Sarah Boyts Yoder
"I am made of everything I have seen" —Matisse
Sarah Boyts Yoder is a painter based in Charlottesville, VA. She received a BFA in Painting from Eastern New Mexico University in 2003 and an MFA in painting from James Madison University in 2006. Her work has been featured in numerous publications and exhibitions throughout the US including the Virginia Museum of Contemporary Art. She was awarded a professional fellowship in painting from the Virginia Museum of Fine Arts and has twice been a fellow at the Virginia Center for the Creative Arts.
Boyts Yoder has also been awarded an artistic residency at 100W Corsicana in Corsicana, Texas, her home state, each year since 2017. In 2019 she had her first international exhibition in Sydney, Australia.
One of the most joyful and pure experiences in my life is salsa dancing. In that space I find improvisation and quick thinking, experiments in communication and collaboration, unselfconsciousness, freedom, joy and feelings of deep expression and connection to self and others. It's similar to the things I also find in my studio practice and I apply all those lessons in both spaces.
Artists of influence: Georgia O'Keefe, Elizabeth Murray, Amy Sillman, Louise Bourgeois, Robert Motherwell, Arturro Herrera.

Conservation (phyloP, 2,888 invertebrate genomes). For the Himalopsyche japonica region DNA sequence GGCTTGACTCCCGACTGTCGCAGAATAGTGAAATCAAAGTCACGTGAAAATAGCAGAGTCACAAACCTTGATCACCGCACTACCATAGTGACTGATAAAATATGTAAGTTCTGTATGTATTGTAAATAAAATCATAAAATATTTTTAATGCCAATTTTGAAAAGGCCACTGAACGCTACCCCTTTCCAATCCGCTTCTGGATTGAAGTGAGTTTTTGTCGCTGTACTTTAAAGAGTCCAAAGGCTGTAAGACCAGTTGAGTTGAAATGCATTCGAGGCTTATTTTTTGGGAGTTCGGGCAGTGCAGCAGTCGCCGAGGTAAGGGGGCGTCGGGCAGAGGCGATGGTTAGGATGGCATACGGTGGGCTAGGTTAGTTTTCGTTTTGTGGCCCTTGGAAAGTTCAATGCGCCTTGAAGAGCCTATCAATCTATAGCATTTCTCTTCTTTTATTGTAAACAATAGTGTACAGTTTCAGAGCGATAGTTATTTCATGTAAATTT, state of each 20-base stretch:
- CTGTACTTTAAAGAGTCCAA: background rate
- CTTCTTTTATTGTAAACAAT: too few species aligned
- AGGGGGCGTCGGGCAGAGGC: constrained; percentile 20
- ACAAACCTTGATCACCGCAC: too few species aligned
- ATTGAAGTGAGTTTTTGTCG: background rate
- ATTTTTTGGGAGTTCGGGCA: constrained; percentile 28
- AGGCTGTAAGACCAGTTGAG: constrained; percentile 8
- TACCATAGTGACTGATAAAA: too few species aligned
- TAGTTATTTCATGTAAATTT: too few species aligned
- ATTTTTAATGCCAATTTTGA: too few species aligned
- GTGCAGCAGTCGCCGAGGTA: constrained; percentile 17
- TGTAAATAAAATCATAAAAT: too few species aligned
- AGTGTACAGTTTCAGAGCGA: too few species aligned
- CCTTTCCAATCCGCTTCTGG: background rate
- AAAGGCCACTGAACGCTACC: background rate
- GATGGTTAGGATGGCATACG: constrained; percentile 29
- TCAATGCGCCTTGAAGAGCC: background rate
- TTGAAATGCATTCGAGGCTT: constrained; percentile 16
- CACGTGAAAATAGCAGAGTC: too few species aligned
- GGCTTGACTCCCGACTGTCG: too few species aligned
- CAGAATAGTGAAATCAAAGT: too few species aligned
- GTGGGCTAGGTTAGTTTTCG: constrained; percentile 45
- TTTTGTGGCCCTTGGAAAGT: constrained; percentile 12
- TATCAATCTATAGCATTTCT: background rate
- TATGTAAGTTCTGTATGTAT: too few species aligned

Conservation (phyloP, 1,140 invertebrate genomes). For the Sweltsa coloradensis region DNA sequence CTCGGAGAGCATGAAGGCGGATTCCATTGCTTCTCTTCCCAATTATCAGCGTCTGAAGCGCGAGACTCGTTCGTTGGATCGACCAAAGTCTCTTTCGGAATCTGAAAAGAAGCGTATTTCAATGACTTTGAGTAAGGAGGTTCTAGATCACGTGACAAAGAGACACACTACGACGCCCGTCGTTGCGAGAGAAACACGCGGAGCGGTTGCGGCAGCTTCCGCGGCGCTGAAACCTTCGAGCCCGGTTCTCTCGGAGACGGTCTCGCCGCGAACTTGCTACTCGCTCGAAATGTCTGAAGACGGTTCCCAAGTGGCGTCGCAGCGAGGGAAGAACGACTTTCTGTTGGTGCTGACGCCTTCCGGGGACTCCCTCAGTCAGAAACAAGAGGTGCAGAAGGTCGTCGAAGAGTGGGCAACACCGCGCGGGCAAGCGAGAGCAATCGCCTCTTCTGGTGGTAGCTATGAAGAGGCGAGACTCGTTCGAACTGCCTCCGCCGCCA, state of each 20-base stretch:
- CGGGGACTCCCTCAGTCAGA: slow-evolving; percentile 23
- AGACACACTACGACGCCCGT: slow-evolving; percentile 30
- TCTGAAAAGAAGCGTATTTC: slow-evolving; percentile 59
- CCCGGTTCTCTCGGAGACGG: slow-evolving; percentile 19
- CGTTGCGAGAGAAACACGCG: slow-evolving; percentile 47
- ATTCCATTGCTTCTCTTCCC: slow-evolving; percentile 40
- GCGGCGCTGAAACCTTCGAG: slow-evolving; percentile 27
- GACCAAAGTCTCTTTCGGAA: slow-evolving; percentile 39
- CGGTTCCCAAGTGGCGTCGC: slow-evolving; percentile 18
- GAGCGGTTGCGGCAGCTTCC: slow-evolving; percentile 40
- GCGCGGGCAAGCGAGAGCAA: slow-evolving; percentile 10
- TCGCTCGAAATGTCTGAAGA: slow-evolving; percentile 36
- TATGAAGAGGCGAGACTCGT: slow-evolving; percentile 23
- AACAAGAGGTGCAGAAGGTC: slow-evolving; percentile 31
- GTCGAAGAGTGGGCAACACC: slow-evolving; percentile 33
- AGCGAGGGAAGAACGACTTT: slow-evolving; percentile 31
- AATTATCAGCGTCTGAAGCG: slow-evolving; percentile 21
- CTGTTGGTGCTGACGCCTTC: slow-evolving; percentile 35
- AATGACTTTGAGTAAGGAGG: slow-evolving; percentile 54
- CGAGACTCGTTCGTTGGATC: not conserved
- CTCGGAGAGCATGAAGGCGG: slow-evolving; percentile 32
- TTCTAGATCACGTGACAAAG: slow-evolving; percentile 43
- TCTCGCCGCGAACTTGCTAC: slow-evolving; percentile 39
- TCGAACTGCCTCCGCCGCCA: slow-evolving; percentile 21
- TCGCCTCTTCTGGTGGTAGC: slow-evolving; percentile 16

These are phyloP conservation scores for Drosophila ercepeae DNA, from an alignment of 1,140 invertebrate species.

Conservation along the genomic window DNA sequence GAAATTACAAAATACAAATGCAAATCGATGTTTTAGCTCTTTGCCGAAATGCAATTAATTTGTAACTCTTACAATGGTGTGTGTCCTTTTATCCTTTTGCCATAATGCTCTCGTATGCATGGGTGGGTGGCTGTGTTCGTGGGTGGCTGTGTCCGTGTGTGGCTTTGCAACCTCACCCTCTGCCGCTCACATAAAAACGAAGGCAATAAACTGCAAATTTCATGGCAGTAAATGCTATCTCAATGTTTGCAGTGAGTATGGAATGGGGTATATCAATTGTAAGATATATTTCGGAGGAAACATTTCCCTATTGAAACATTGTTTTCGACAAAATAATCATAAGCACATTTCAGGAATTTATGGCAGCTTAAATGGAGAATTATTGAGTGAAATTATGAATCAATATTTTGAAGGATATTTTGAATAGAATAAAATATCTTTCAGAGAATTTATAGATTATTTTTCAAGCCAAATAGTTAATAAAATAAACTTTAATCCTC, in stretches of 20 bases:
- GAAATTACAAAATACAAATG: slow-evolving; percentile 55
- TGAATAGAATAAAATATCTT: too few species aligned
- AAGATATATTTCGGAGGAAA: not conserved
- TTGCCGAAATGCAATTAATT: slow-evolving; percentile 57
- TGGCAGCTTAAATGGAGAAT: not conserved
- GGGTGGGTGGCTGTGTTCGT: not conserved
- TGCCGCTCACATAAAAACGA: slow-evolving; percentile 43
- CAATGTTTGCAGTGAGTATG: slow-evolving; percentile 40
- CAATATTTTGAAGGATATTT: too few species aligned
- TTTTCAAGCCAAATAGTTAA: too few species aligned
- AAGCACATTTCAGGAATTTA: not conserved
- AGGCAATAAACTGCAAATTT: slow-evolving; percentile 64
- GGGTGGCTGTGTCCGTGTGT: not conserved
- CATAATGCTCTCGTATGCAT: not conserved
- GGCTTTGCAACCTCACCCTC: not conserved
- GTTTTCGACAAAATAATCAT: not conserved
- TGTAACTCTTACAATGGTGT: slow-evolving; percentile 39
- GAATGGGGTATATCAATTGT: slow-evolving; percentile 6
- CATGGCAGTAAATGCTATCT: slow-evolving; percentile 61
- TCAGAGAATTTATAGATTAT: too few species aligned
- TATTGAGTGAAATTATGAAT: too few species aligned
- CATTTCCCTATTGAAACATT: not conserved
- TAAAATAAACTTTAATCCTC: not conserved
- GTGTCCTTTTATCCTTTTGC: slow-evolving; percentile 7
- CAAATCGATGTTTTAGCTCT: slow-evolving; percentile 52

Joe Nolan's review of 'At Home', a group exhibition at Zeitgeist Gallery in Nashville, TN, in the publication Nashville Scene, 2017. 'Nearly everyone who goes to the Arts & Music at Wedgewood-Houston events stops at Zeitgeist Gallery first — they have the best parking in the neighborhood. This month, the gallery continues its At Home exhibition, which is a really fun group show featuring affordable works on paper along with some small sculptures. There’s a lot to look at, and a common thread of chromatic abstraction runs through most of the work, and makes Sarah Boyts Yoder’s offerings stand out. At Home is a solid show, but Yoder is the crazy diamond shining at its center.'
"The duality I feel and acknowledge definitely allows me to improvise more freely. If you believe that not being sure but trusting anyway is just fine, you’ll take bigger risks as you work. Or at least you’ll hold whatever you’re doing at that moment as the most and least important thing at once. If I’m tuned in to that I can make big decisions faster – letting go of stuff I like, doing something kind of ugly, knowing it will all come back around."
Interview with Kim Rae Taylor for the publication Figure 50, 2016